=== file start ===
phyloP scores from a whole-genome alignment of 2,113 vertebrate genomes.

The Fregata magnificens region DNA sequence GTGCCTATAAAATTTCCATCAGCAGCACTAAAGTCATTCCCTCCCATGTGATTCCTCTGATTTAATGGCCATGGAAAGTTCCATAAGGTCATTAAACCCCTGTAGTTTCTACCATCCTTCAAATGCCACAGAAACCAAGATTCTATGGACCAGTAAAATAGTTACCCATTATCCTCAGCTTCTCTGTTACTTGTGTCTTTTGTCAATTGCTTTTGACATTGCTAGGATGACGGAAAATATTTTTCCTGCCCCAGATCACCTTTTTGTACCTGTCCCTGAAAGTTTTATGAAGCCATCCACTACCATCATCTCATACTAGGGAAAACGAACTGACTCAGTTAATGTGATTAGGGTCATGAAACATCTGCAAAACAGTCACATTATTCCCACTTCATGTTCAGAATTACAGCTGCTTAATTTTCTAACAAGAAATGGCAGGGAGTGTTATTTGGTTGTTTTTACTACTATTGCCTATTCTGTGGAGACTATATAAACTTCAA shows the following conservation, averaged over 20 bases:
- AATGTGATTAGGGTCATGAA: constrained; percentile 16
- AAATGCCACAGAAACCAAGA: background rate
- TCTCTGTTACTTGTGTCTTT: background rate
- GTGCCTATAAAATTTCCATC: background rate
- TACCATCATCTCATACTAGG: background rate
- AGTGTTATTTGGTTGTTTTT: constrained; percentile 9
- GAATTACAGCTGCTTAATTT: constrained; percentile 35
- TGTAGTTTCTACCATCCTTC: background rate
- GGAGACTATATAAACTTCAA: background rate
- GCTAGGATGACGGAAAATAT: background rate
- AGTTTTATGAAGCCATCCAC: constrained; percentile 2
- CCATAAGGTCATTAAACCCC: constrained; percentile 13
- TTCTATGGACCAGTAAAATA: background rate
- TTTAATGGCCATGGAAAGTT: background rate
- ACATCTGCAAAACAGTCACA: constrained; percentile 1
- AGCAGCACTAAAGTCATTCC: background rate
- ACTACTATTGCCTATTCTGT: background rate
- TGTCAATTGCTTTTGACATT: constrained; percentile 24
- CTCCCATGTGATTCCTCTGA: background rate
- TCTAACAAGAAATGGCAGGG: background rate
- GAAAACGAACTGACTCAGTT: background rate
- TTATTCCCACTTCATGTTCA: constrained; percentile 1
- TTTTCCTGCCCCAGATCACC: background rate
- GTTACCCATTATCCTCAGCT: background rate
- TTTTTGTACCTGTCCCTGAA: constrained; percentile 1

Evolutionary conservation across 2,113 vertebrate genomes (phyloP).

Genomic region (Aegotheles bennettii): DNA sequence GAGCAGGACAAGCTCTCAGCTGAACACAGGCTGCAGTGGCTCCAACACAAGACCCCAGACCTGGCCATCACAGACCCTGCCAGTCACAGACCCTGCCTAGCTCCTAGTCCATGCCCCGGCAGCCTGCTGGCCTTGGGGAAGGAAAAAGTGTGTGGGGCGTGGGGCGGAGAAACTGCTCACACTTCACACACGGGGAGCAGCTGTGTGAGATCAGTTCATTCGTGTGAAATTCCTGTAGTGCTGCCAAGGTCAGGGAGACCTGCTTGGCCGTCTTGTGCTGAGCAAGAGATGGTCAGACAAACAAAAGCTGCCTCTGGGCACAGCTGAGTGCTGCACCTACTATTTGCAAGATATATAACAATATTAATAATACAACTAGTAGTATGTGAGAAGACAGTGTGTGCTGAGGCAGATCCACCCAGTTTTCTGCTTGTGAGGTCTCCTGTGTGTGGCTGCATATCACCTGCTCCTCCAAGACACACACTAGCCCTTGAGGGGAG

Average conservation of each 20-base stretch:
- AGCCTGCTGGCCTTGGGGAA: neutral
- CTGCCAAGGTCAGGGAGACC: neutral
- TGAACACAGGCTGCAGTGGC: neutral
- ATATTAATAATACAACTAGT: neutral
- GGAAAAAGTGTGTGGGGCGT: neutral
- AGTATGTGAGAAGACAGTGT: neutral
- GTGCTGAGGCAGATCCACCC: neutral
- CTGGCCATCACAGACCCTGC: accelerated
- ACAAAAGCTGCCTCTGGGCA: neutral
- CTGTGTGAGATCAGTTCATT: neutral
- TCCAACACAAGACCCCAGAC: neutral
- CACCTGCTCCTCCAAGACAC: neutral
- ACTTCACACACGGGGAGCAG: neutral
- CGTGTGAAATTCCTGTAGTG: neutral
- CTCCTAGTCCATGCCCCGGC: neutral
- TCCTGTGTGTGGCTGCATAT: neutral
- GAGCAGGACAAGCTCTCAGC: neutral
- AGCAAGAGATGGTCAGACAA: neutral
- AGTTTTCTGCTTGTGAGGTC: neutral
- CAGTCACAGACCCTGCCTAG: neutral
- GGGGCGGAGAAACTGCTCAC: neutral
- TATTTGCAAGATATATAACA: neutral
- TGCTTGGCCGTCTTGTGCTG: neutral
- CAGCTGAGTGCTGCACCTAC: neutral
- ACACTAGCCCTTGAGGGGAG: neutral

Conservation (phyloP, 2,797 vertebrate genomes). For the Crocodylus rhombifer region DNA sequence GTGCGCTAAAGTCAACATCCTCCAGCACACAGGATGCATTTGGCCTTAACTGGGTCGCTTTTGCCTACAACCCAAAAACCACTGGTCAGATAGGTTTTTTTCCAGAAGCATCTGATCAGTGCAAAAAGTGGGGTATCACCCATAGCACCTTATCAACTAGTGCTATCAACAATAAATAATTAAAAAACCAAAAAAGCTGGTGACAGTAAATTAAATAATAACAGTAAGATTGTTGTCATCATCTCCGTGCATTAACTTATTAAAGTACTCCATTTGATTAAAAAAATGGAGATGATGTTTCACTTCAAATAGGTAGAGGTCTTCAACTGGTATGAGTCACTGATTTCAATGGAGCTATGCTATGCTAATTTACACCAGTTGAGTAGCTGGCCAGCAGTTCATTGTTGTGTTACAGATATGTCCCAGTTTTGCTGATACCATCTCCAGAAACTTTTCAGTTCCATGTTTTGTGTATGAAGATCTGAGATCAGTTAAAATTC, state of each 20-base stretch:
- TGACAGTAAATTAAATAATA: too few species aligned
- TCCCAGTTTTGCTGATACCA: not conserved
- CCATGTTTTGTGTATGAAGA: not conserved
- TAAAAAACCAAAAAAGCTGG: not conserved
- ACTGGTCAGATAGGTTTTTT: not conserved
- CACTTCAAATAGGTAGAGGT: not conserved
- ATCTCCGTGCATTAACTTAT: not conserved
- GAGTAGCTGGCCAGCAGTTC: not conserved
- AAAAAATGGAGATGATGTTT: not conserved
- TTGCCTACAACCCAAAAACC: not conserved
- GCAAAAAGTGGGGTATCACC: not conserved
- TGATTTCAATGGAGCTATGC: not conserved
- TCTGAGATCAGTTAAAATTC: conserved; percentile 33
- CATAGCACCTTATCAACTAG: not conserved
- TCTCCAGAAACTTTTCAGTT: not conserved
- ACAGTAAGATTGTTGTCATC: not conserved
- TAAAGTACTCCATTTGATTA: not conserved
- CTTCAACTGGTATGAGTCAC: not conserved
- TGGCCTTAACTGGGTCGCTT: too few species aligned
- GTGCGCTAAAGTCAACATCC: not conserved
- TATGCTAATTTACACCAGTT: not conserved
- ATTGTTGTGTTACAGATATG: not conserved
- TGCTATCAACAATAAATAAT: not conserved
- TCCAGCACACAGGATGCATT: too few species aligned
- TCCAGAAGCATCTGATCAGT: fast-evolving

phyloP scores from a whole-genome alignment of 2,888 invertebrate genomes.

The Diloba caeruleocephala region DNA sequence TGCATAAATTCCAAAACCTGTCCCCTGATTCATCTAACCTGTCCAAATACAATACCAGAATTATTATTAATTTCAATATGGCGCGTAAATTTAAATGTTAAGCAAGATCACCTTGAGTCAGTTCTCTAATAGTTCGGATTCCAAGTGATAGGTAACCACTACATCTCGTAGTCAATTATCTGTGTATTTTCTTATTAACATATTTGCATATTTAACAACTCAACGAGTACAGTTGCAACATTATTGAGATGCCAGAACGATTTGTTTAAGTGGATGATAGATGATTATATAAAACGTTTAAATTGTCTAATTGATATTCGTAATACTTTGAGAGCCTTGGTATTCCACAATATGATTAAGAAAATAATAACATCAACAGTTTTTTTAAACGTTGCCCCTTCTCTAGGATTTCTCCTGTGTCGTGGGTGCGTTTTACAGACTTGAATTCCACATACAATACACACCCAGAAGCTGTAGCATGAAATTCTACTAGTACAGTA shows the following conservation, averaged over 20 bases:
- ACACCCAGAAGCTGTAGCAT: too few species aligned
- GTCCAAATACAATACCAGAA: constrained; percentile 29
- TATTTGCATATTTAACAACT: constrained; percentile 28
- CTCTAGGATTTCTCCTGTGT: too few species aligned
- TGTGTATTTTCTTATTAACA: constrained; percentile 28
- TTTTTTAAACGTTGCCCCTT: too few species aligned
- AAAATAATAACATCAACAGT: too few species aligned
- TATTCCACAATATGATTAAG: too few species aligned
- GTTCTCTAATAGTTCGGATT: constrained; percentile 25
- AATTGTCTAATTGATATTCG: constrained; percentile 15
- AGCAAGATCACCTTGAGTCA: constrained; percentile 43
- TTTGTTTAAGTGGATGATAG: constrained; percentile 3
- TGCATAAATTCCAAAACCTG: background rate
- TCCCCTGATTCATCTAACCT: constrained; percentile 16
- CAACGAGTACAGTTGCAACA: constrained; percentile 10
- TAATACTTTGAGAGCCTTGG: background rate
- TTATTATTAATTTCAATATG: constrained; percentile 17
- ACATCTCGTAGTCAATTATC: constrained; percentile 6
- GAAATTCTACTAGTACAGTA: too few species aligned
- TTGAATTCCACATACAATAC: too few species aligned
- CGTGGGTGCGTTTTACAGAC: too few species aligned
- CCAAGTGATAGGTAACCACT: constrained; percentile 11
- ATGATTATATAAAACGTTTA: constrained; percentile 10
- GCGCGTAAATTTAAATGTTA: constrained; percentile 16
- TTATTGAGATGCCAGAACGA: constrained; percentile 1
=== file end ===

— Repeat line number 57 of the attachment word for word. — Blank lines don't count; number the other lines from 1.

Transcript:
- TGACAGTAAATTAAATAATA: too few species aligned